Removing the / resolves the issue:

/* package */ interface ItemApi {
    String URL = "https://hacker-news.firebaseio.com/v0/";
    Call<Items> topStories();

But now - We're getting rid of the network.

Now commit on github we have the fake network.

OK; Mediator does it's job - Back to the Bridge... Which we now know needs the fake network in place to behave as I'm expecting.

Since more of the Bridge was wired up for the test; it's how we got to requiring the Mediator; getting the test going was very simple.

If you check the above linked commit; and this commit you'll see a lot of refactoring of the unit tests. I started to C&P the fake networking code and C&P is a smell; so that all got refactored into helper classes. If you call things "helper" or "util" I'll want to delete the code.

All tests pass!
If you take a look at the MainActivityBridge from the last commit; particularly line #13; you'll see that I'm doing new MainActivityMediator(...) inline; instead of in the constructor. While the constructor is where I'll move it to; TECHNICALLY - this is the simplest code to get it working; there's no need for it in the constructor.
This is TDD; get it working; why move it? It's not duplicative; it's not needed anywhere; not persistence required... Looks fine to me.

We all can expect this to change later; but it's not required to be different now; and I can't make it simpler.

I've intentionally set up that method to fail our Appium Test. It set's the control to "value" and not a number. This exemplifies how focusing on a narrow strip won't guarantee correctness. The code under tests functions perfectly. The app will still break. Also highlights how integration and functional tests can find issues that slip through unit testing.

All my Android Studio Unit Tests pass; let's go back to Appium and ... failed. But not via "value" it still tried to parse the original value. Looks like it's not waiting for the network round trip. Wonder how to fix that...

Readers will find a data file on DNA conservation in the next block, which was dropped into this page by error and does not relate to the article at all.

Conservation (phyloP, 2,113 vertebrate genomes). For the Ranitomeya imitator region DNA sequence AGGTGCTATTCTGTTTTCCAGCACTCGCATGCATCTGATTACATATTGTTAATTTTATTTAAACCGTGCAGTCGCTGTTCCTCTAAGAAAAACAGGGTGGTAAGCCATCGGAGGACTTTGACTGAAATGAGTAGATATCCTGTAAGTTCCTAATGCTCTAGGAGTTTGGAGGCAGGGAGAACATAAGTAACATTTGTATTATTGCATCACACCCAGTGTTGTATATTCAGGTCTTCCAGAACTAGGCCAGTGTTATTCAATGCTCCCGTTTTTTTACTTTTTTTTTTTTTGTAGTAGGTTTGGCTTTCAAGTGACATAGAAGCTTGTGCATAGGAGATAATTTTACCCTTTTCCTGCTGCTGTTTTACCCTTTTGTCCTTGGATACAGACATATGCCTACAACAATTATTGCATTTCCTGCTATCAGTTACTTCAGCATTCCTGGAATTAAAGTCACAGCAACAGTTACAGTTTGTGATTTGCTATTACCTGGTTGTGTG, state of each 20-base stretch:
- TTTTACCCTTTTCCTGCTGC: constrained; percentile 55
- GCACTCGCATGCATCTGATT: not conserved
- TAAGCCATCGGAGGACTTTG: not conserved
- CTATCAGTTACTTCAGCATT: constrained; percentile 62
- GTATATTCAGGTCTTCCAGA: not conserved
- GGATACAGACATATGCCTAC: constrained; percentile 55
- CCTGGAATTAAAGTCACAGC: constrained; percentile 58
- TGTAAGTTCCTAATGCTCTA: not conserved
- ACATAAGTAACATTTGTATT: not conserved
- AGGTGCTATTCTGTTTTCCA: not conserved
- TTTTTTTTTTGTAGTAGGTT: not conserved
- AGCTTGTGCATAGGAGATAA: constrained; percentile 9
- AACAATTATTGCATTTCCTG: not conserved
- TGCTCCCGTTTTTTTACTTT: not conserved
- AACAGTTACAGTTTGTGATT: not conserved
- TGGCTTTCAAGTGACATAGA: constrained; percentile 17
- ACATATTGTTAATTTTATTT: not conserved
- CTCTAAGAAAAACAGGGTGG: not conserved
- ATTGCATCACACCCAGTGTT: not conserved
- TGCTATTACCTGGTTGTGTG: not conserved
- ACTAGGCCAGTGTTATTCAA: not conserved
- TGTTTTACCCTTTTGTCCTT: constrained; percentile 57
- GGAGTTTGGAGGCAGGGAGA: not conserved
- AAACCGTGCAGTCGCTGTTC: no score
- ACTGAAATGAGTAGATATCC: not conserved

I have a delay waiting for the text value to change... It's important to note that actually triggering the data load is useful...

Rebuilding the app to be sure all changes are in place...

HAHA... Internet permission...

OK; the wait worked; it failed on trying to parse what we expected
java.lang.NumberFormatException: For input string: "value"

Go us!

Now to wire it up to return the correct value...

Slight modifications to the MainActivityBridge to take the Items from the Mediator.

Let's build and Appium test!


It's kinda awesome. In the test

    public void sampleTest(){
        final WebDriverWait wait = new WebDriverWait(driver, 10);

        final WebElement txt =  driver.findElement(By.id("top_story_count"));
        final String txtValue = txt.getText();

        wait.until(new ExpectedCondition<Boolean>() {
            public Boolean apply(final WebDriver webDriver) {
                return !txtValue.equals(webDriver.findElement(By.id("top_story_count")).getText());


I don't care what the value is; just that it's an integer. While this test will go away; this is my approach to UI testing; exact values are fragile.

We now have a fully functional test along with our unit and integration tests. This is awesome!

And the end of this post...


Functional and TDD

Appium testing is set up and ready to go. It can take a lot of work in the app to make a functional test work.
If this work is done TDD; as we did here; then it's going to be fine to have these functional tests in place. If there is just the functional test; then the innards will go putrid as all code does, but at an accelerated rate. I make this accelerated claim because the developers will be under the false impression that the test covered code results in good code.
TDD is an approach to developing code; a mindset. The tests are the least important part of TDD. Any belief that tests ensure quality is a dilusion.
I'll probably write a post on that later.

We started the implementation of the View-Bridge-Mediator pattern to implement just one test. While there was an eye towards this pattern; it's what I've found falls out cleanly when not attempting to force other conventions; which does include databinding as a convention.

The project at this point can be cloned from here for reference.

Quinn Gil

Code Crafter beating the drum of Development Best Practices. Extreme Programming and Object Oriented Design.